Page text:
Nine things I learned about writing a novel

  1. Characters will do whatever the hell they want and get a writer into all kinds of trouble if left unchecked. My job is just to keep a detailed record of what they’re doing and reel them in when they start going crazy (I can always edit later).
  2. As a writer, I spend 90% of the time on my novel just thinking about it; 5% is actually spent writing and the remaining 5% is spent trying to remember all the brilliant ideas I was too stupid, sleepy, lazy, or forgetful to jot down.
  3. Creating a map of my fictitious location turned out to be an indispensable tool, even if I eventually decide not to include it in the final work. Ditto for a timeline.
  4. NO WRITING IS WASTED (part 1): Some of the writing I love the most (though not necessarily my best) gets deleted in the interest of advancing the plot; however, that doesn’t keep me from saving the deleted bits in a separate folder for later.
  5. NO WRITING IS WASTED (part 2): When first getting started, I found the single most important part was putting something on the page, anything, no matter how bad it sounded initially. You can’t improve, enhance, or edit a blank page. Even if I ended up trashing it, at least I initiated some kind of process.
  6. Whether out of excitement, impatience, naiveté, or ego, I learned the hard way to never EVER show anyone your first draft (with apologies to those who’ve read it). As Terry Pratchett said, “The first draft is just you telling yourself the story.” A novel will never be worse than in its first draft form.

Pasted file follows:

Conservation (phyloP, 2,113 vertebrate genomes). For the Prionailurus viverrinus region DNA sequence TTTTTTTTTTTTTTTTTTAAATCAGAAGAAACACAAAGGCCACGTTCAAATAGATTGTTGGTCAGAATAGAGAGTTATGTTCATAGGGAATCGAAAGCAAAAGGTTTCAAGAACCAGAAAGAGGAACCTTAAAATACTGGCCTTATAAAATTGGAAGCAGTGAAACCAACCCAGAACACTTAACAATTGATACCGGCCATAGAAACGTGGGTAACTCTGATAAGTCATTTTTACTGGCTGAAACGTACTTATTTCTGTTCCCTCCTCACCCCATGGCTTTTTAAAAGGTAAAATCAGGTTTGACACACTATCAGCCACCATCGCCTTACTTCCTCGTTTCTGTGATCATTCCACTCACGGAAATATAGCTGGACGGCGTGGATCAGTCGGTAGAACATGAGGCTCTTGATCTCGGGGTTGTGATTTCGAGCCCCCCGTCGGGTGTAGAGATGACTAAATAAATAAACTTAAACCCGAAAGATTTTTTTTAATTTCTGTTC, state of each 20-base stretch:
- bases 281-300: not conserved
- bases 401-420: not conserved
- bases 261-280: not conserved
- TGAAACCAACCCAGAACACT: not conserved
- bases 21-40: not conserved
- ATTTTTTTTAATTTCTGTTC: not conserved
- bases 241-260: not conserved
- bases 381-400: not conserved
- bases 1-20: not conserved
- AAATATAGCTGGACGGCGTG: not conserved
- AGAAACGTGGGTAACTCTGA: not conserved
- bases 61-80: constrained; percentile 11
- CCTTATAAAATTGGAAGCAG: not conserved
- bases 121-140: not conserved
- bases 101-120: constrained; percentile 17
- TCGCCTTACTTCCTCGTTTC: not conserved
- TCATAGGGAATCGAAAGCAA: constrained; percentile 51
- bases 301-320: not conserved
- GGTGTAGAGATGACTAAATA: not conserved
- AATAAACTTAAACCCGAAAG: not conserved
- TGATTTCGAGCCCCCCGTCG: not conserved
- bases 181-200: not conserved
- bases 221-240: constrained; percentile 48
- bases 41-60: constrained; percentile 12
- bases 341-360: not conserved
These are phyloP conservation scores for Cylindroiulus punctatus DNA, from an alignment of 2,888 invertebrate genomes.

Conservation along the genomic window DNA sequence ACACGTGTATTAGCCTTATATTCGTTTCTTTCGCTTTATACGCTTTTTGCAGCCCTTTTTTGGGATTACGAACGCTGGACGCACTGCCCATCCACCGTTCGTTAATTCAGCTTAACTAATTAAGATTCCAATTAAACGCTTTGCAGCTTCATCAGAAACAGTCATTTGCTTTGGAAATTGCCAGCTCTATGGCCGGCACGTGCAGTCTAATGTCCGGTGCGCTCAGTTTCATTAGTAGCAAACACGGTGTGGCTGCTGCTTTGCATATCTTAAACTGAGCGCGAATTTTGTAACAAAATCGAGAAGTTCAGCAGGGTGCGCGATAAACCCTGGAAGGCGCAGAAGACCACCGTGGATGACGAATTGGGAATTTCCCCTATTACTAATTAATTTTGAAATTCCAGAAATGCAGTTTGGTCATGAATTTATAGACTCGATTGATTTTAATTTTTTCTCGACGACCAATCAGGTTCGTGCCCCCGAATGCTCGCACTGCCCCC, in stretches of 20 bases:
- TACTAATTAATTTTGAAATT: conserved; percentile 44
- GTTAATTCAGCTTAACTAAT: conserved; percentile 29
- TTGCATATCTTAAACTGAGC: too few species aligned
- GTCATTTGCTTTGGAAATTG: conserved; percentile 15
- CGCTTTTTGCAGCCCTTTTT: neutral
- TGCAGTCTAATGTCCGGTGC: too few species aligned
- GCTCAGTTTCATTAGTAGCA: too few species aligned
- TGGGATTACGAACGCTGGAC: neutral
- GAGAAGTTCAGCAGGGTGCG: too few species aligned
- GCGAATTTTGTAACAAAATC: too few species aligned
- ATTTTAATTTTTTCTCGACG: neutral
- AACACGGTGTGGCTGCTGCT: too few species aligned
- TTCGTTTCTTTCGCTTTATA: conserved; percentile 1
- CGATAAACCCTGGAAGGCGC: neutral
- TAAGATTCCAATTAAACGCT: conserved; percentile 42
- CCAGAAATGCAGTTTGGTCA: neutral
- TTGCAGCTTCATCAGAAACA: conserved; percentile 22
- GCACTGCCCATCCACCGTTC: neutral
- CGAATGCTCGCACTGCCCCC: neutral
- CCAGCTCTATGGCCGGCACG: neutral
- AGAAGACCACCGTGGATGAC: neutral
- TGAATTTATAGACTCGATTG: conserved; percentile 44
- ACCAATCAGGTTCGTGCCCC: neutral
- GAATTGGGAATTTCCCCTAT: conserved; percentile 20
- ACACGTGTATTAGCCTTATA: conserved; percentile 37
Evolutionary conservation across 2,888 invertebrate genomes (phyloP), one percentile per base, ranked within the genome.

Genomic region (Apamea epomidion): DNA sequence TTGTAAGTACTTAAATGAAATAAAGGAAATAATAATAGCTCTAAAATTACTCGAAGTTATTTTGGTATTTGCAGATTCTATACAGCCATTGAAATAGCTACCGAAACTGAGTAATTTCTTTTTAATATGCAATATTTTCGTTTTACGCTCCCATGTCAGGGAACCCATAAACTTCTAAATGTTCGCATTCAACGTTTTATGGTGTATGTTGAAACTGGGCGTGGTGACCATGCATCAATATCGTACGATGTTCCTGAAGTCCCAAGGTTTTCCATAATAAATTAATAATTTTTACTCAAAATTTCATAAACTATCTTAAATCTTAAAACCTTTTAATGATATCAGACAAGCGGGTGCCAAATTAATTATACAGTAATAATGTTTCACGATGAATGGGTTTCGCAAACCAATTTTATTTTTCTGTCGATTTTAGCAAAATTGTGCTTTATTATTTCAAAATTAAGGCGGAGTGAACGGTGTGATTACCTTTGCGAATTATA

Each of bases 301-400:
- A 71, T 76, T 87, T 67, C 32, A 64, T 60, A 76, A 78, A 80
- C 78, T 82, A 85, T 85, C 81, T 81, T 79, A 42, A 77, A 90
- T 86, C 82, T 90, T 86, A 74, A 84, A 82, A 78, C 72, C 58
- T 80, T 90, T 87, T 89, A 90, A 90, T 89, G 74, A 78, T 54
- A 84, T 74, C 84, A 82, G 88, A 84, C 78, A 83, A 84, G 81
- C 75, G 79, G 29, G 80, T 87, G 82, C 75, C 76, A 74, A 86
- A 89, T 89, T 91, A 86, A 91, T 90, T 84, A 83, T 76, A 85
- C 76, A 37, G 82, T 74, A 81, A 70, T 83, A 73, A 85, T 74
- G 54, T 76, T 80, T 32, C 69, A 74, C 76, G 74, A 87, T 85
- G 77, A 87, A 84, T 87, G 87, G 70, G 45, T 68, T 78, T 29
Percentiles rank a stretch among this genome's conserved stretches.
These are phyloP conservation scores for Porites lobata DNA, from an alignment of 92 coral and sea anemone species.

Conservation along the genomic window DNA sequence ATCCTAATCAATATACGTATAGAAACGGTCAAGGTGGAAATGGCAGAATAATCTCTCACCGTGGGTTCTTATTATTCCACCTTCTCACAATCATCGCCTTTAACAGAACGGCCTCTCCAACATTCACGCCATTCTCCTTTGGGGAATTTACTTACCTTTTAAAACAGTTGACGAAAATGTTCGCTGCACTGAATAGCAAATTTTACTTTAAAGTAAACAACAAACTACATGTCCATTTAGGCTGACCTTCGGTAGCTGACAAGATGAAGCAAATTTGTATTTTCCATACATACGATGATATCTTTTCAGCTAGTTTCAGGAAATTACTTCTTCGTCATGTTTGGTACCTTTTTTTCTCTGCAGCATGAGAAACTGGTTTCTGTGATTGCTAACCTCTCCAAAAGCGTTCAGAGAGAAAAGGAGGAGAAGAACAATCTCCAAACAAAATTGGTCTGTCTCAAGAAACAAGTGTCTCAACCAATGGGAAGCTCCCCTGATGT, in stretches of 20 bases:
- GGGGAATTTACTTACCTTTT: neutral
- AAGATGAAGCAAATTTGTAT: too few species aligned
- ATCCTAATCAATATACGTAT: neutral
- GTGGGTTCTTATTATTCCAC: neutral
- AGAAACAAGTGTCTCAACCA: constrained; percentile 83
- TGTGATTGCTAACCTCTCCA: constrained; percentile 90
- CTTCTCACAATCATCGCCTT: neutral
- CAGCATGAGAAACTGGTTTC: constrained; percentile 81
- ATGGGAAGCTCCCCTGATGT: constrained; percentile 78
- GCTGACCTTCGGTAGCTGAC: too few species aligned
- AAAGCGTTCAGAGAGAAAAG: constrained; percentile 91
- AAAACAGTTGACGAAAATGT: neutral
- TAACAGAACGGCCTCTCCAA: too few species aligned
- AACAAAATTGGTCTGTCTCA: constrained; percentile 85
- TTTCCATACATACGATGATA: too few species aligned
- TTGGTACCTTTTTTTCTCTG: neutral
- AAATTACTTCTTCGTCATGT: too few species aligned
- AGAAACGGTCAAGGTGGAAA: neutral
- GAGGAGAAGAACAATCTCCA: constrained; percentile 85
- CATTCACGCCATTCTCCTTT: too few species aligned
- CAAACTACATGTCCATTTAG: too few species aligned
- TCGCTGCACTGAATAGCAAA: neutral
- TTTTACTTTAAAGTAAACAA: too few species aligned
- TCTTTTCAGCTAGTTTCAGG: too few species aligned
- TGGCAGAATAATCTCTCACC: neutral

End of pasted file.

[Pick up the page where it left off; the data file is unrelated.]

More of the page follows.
7. You always hear “Write what you know.” I’ve found, rather, that it’s more important to write what you love. Even if you don’t know that much about a subject when you begin (and you probably don’t know half as much as you think you do), you’ll learn a lot as you go if you’re passionate about it.
  8. When someone says that something about your story doesn’t work, they’re usually right. When they give you suggestions on how to fix it, they’re invariably wrong.
  9. It’s not your job as an author (or any kind of artist, for that matter) to please everybody, or to be everything to everyone (… unless you’re the CBC). Write YOUR story as truthfully and honestly as possible, and don’t apologize. Whether it pisses somebody off is a secondary concern.


(no, this isn’t my laptop)

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